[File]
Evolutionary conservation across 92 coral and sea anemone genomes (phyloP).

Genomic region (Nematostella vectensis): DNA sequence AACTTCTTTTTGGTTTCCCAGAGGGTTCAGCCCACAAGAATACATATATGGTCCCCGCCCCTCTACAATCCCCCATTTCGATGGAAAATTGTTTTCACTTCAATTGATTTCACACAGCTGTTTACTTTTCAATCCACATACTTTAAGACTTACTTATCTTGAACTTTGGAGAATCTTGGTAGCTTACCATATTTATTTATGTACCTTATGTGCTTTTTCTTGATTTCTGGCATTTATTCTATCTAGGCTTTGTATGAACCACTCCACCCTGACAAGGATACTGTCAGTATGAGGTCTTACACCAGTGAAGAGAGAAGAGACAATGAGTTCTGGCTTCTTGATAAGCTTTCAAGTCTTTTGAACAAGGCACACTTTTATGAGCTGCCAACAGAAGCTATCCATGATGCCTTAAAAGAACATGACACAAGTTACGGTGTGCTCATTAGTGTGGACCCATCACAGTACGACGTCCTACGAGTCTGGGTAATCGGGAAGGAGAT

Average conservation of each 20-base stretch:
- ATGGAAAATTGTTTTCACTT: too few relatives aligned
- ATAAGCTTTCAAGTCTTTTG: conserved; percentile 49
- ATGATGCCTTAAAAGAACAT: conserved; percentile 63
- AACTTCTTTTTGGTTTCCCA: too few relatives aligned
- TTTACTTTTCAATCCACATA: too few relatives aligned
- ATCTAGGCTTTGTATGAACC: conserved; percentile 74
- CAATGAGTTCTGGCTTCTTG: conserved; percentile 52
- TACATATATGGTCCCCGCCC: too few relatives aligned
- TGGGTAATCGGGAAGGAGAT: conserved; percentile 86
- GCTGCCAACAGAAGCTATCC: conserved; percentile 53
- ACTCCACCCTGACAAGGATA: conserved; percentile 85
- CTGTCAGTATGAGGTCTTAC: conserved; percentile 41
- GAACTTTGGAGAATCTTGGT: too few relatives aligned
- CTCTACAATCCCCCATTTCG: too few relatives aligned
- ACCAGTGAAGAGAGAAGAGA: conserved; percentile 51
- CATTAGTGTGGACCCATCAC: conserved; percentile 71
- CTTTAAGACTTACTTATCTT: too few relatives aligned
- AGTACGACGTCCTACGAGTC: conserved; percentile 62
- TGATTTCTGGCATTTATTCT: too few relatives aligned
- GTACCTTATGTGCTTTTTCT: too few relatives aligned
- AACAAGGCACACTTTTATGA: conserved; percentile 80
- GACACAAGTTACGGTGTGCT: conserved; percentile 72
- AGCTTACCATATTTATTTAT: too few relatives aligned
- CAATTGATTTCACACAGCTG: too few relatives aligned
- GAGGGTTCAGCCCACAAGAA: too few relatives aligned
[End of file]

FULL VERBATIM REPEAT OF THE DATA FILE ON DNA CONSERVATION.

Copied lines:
Evolutionary conservation across 92 coral and sea anemone genomes (phyloP).

Genomic region (Nematostella vectensis): DNA sequence AACTTCTTTTTGGTTTCCCAGAGGGTTCAGCCCACAAGAATACATATATGGTCCCCGCCCCTCTACAATCCCCCATTTCGATGGAAAATTGTTTTCACTTCAATTGATTTCACACAGCTGTTTACTTTTCAATCCACATACTTTAAGACTTACTTATCTTGAACTTTGGAGAATCTTGGTAGCTTACCATATTTATTTATGTACCTTATGTGCTTTTTCTTGATTTCTGGCATTTATTCTATCTAGGCTTTGTATGAACCACTCCACCCTGACAAGGATACTGTCAGTATGAGGTCTTACACCAGTGAAGAGAGAAGAGACAATGAGTTCTGGCTTCTTGATAAGCTTTCAAGTCTTTTGAACAAGGCACACTTTTATGAGCTGCCAACAGAAGCTATCCATGATGCCTTAAAAGAACATGACACAAGTTACGGTGTGCTCATTAGTGTGGACCCATCACAGTACGACGTCCTACGAGTCTGGGTAATCGGGAAGGAGAT

Average conservation of each 20-base stretch:
- ATGGAAAATTGTTTTCACTT: too few relatives aligned
- ATAAGCTTTCAAGTCTTTTG: conserved; percentile 49
- ATGATGCCTTAAAAGAACAT: conserved; percentile 63
- AACTTCTTTTTGGTTTCCCA: too few relatives aligned
- TTTACTTTTCAATCCACATA: too few relatives aligned
- ATCTAGGCTTTGTATGAACC: conserved; percentile 74
- CAATGAGTTCTGGCTTCTTG: conserved; percentile 52
- TACATATATGGTCCCCGCCC: too few relatives aligned
- TGGGTAATCGGGAAGGAGAT: conserved; percentile 86
- GCTGCCAACAGAAGCTATCC: conserved; percentile 53
- ACTCCACCCTGACAAGGATA: conserved; percentile 85
- CTGTCAGTATGAGGTCTTAC: conserved; percentile 41
- GAACTTTGGAGAATCTTGGT: too few relatives aligned
- CTCTACAATCCCCCATTTCG: too few relatives aligned
- ACCAGTGAAGAGAGAAGAGA: conserved; percentile 51
- CATTAGTGTGGACCCATCAC: conserved; percentile 71
- CTTTAAGACTTACTTATCTT: too few relatives aligned
- AGTACGACGTCCTACGAGTC: conserved; percentile 62
- TGATTTCTGGCATTTATTCT: too few relatives aligned
- GTACCTTATGTGCTTTTTCT: too few relatives aligned
- AACAAGGCACACTTTTATGA: conserved; percentile 80
- GACACAAGTTACGGTGTGCT: conserved; percentile 72
- AGCTTACCATATTTATTTAT: too few relatives aligned
- CAATTGATTTCACACAGCTG: too few relatives aligned
- GAGGGTTCAGCCCACAAGAA: too few relatives aligned